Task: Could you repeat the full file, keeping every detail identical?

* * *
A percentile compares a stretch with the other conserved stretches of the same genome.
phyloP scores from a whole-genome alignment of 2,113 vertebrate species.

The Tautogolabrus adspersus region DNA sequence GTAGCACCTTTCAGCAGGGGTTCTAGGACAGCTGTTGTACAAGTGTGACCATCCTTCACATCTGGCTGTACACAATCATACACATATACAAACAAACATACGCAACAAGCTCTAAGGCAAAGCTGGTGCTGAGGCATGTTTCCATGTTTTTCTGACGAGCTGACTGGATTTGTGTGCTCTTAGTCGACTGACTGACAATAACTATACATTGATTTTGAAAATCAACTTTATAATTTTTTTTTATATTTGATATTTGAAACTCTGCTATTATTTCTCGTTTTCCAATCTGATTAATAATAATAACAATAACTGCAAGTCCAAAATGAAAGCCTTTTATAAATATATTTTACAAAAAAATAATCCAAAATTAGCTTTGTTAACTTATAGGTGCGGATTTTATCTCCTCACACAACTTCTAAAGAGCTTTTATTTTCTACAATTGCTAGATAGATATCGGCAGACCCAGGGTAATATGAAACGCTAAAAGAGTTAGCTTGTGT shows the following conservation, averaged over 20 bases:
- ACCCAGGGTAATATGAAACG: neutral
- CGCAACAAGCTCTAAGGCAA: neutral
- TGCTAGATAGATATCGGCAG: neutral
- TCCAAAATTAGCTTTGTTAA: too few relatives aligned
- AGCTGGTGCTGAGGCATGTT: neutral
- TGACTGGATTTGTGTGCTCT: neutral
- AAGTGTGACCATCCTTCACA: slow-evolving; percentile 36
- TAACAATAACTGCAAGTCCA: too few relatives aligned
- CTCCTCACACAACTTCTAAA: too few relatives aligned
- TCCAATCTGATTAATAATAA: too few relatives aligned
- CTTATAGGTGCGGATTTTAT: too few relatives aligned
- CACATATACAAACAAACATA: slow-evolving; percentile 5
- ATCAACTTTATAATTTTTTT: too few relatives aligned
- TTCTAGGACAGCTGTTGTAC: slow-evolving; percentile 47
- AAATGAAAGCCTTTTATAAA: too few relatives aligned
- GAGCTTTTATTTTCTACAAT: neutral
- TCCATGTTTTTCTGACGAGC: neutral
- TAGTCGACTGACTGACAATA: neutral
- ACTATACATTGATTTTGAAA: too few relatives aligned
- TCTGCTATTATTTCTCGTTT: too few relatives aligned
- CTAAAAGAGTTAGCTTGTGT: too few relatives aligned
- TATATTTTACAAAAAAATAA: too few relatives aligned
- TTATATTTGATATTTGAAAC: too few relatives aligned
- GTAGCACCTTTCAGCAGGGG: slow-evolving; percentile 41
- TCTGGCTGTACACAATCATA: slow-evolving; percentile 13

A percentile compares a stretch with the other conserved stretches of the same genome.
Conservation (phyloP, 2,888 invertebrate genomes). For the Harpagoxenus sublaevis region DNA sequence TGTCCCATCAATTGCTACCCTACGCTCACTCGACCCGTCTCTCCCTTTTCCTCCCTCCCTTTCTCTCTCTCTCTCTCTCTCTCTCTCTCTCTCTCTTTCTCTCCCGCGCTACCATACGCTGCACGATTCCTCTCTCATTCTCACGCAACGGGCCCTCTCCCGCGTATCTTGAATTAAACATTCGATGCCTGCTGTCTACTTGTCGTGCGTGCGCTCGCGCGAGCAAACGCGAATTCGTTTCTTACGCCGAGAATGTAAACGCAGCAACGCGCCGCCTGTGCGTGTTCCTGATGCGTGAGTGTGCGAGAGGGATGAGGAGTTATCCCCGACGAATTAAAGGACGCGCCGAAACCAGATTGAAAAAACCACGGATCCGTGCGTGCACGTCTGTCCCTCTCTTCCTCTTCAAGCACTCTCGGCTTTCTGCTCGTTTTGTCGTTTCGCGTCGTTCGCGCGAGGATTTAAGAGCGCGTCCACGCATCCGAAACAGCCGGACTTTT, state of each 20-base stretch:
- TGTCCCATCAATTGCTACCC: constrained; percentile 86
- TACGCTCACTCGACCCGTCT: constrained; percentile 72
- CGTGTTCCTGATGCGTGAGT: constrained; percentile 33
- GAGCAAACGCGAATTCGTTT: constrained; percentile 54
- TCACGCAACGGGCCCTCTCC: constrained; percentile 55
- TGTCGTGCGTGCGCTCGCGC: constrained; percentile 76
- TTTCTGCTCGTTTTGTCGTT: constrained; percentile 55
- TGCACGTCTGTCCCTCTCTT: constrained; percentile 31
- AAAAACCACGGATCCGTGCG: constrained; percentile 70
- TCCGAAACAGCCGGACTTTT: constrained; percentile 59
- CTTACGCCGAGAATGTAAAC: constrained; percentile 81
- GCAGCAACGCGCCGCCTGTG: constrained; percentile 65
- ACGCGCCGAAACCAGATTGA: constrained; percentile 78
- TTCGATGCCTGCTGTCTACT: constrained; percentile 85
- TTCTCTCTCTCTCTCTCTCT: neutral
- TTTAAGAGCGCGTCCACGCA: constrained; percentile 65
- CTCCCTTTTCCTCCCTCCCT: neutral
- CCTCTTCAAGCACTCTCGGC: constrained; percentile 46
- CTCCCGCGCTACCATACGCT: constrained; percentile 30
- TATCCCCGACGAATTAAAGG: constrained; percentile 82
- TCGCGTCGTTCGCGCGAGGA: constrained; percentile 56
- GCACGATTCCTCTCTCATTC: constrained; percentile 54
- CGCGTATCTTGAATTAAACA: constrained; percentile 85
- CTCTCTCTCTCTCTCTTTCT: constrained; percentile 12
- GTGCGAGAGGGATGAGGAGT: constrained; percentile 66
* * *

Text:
A percentile compares a stretch with the other conserved stretches of the same genome.
phyloP scores from a whole-genome alignment of 2,113 vertebrate species.

The Tautogolabrus adspersus region DNA sequence GTAGCACCTTTCAGCAGGGGTTCTAGGACAGCTGTTGTACAAGTGTGACCATCCTTCACATCTGGCTGTACACAATCATACACATATACAAACAAACATACGCAACAAGCTCTAAGGCAAAGCTGGTGCTGAGGCATGTTTCCATGTTTTTCTGACGAGCTGACTGGATTTGTGTGCTCTTAGTCGACTGACTGACAATAACTATACATTGATTTTGAAAATCAACTTTATAATTTTTTTTTATATTTGATATTTGAAACTCTGCTATTATTTCTCGTTTTCCAATCTGATTAATAATAATAACAATAACTGCAAGTCCAAAATGAAAGCCTTTTATAAATATATTTTACAAAAAAATAATCCAAAATTAGCTTTGTTAACTTATAGGTGCGGATTTTATCTCCTCACACAACTTCTAAAGAGCTTTTATTTTCTACAATTGCTAGATAGATATCGGCAGACCCAGGGTAATATGAAACGCTAAAAGAGTTAGCTTGTGT shows the following conservation, averaged over 20 bases:
- ACCCAGGGTAATATGAAACG: neutral
- CGCAACAAGCTCTAAGGCAA: neutral
- TGCTAGATAGATATCGGCAG: neutral
- TCCAAAATTAGCTTTGTTAA: too few relatives aligned
- AGCTGGTGCTGAGGCATGTT: neutral
- TGACTGGATTTGTGTGCTCT: neutral
- AAGTGTGACCATCCTTCACA: slow-evolving; percentile 36
- TAACAATAACTGCAAGTCCA: too few relatives aligned
- CTCCTCACACAACTTCTAAA: too few relatives aligned
- TCCAATCTGATTAATAATAA: too few relatives aligned
- CTTATAGGTGCGGATTTTAT: too few relatives aligned
- CACATATACAAACAAACATA: slow-evolving; percentile 5
- ATCAACTTTATAATTTTTTT: too few relatives aligned
- TTCTAGGACAGCTGTTGTAC: slow-evolving; percentile 47
- AAATGAAAGCCTTTTATAAA: too few relatives aligned
- GAGCTTTTATTTTCTACAAT: neutral
- TCCATGTTTTTCTGACGAGC: neutral
- TAGTCGACTGACTGACAATA: neutral
- ACTATACATTGATTTTGAAA: too few relatives aligned
- TCTGCTATTATTTCTCGTTT: too few relatives aligned
- CTAAAAGAGTTAGCTTGTGT: too few relatives aligned
- TATATTTTACAAAAAAATAA: too few relatives aligned
- TTATATTTGATATTTGAAAC: too few relatives aligned
- GTAGCACCTTTCAGCAGGGG: slow-evolving; percentile 41
- TCTGGCTGTACACAATCATA: slow-evolving; percentile 13

A percentile compares a stretch with the other conserved stretches of the same genome.
Conservation (phyloP, 2,888 invertebrate genomes). For the Harpagoxenus sublaevis region DNA sequence TGTCCCATCAATTGCTACCCTACGCTCACTCGACCCGTCTCTCCCTTTTCCTCCCTCCCTTTCTCTCTCTCTCTCTCTCTCTCTCTCTCTCTCTCTTTCTCTCCCGCGCTACCATACGCTGCACGATTCCTCTCTCATTCTCACGCAACGGGCCCTCTCCCGCGTATCTTGAATTAAACATTCGATGCCTGCTGTCTACTTGTCGTGCGTGCGCTCGCGCGAGCAAACGCGAATTCGTTTCTTACGCCGAGAATGTAAACGCAGCAACGCGCCGCCTGTGCGTGTTCCTGATGCGTGAGTGTGCGAGAGGGATGAGGAGTTATCCCCGACGAATTAAAGGACGCGCCGAAACCAGATTGAAAAAACCACGGATCCGTGCGTGCACGTCTGTCCCTCTCTTCCTCTTCAAGCACTCTCGGCTTTCTGCTCGTTTTGTCGTTTCGCGTCGTTCGCGCGAGGATTTAAGAGCGCGTCCACGCATCCGAAACAGCCGGACTTTT, state of each 20-base stretch:
- TGTCCCATCAATTGCTACCC: constrained; percentile 86
- TACGCTCACTCGACCCGTCT: constrained; percentile 72
- CGTGTTCCTGATGCGTGAGT: constrained; percentile 33
- GAGCAAACGCGAATTCGTTT: constrained; percentile 54
- TCACGCAACGGGCCCTCTCC: constrained; percentile 55
- TGTCGTGCGTGCGCTCGCGC: constrained; percentile 76
- TTTCTGCTCGTTTTGTCGTT: constrained; percentile 55
- TGCACGTCTGTCCCTCTCTT: constrained; percentile 31
- AAAAACCACGGATCCGTGCG: constrained; percentile 70
- TCCGAAACAGCCGGACTTTT: constrained; percentile 59
- CTTACGCCGAGAATGTAAAC: constrained; percentile 81
- GCAGCAACGCGCCGCCTGTG: constrained; percentile 65
- ACGCGCCGAAACCAGATTGA: constrained; percentile 78
- TTCGATGCCTGCTGTCTACT: constrained; percentile 85
- TTCTCTCTCTCTCTCTCTCT: neutral
- TTTAAGAGCGCGTCCACGCA: constrained; percentile 65
- CTCCCTTTTCCTCCCTCCCT: neutral
- CCTCTTCAAGCACTCTCGGC: constrained; percentile 46
- CTCCCGCGCTACCATACGCT: constrained; percentile 30
- TATCCCCGACGAATTAAAGG: constrained; percentile 82
- TCGCGTCGTTCGCGCGAGGA: constrained; percentile 56
- GCACGATTCCTCTCTCATTC: constrained; percentile 54
- CGCGTATCTTGAATTAAACA: constrained; percentile 85
- CTCTCTCTCTCTCTCTTTCT: constrained; percentile 12
- GTGCGAGAGGGATGAGGAGT: constrained; percentile 66